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Home > Press > Parabon NanoLabs Established to Revolutionize Nanotechnology Field with “Designer Macromolecules” Built from Grid-Optimized Sequences of DNA

Abstract:
Frontier Grid Platform Powers inSçquio Sequence Design Studio to Provide Breakthrough CAD Capabilities for Nano-engineered Products

Parabon NanoLabs Established to Revolutionize Nanotechnology Field with “Designer Macromolecules” Built from Grid-Optimized Sequences of DNA

Reston, VA | Posted on March 31st, 2009

Parabon Computation, a veteran provider of extreme-scale grid computing software and services, announced today the spin-off of Parabon NanoLabs, a subsidiary dedicated to designing and producing breakthrough products at the nano-scale. The company will initially focus on developing nano-scale sensors for therapeutics, diagnostics and other molecular detection systems, although the technology and resultant nanostructures have potentially limitless applications, ranging from detergent additives to next-generation electronics. The ability to precisely manipulate matter at the nano-scale is expected to usher in the Nanotechnology Revolution, which the National Science Foundation (NSF) estimates as having a market potential of $1 trillion by 2015.

In a radical departure from carbon-based (C60) nanotechnologies, such as buckyballs and carbon nanotubes, which gained media attention early in the millennium, the key to Parabon NanoLab's approach is synthetic DNA. Although DNA is best known as a carrier of genetic information, individual strands of DNA can be synthesized to have any sequence of bases (commonly represented by the letters A, C, G and T). Because certain sequences of DNA are mutually attractive, strands can be "programmed" with sequences that cause them to "swim to the right spot," with respect to one another, and then bind to form nanostructures of virtually any shape. By attaching DNA strands to other types of molecular subcomponents (e.g., therapeutics, nanoparticles or enzymes), nanostructures can be richly functionalized to form novel macromolecules with uses across countless application domains. The ability of DNA structures to self-assemble in this manner allows designer macromolecules to be deliberately and precisely engineered and then mass-produced - feats not achievable with any other nanotechnologies.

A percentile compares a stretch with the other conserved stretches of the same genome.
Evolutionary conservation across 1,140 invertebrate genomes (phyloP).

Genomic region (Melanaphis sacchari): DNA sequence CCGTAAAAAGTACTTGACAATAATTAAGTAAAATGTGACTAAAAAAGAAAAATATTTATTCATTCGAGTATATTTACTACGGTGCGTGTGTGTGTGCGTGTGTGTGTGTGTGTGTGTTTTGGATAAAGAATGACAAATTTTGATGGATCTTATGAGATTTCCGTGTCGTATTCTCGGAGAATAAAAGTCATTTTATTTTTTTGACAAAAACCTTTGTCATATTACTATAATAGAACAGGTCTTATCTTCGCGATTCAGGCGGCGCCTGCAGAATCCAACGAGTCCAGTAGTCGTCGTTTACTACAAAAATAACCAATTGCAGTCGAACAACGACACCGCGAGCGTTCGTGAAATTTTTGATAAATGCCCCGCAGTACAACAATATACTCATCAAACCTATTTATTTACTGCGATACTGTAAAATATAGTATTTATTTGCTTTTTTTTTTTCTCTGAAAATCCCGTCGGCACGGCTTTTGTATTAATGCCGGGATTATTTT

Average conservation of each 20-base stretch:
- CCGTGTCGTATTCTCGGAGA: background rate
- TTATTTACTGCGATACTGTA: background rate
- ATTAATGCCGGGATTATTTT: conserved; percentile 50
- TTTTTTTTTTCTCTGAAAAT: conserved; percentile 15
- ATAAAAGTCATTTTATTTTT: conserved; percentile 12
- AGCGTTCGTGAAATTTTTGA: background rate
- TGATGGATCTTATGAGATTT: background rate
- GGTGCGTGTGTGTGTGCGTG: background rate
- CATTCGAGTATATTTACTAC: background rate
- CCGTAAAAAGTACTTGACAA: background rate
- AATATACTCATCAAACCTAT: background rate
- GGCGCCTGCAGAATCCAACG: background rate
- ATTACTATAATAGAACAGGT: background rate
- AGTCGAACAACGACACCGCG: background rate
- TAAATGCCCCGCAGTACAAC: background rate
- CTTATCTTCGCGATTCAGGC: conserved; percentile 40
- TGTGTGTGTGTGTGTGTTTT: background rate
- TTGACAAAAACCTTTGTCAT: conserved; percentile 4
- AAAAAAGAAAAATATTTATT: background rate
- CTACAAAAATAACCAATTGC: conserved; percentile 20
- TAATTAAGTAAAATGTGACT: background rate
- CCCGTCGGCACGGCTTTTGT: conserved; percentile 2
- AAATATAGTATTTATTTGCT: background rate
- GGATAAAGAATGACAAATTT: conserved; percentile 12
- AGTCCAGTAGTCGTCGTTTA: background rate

"The challenge to orchestrating successful self-assembly of a given design," according to Dr. Steven Armentrout, Parabon Founder and CEO, "is determining, from the countless possibilities, the rare few sets of DNA sequences that satisfy all of the design constraints. For that, we depend on inSçquio." Developed by Parabon over the past four years, the inSçquio Sequence Design Studio is a one-of-a-kind computer-aided design (CAD) application that optimizes DNA sequences for nano-engineering using grid-scale computing capacity.

A single DNA strand of just 135 bases has more possible sequence arrangements than the estimated number of atoms in the universe and some nanostructures have more than 15,000 bases. Since evaluation of each candidate sequence set requires compute-intensive molecular dynamics calculations, the computational workload to discover effective sequences is vast. Co-Founder and Chief Scientist of Parabon NanoLabs, Dr. Michael Norton, who is also a professor at Marshall University, believes this is why others have not tackled the sequence optimization problem. "Without the grid-scale capacity Parabon provides, solving a problem of this magnitude doesn't seem possible," he says, "so people shied away from it."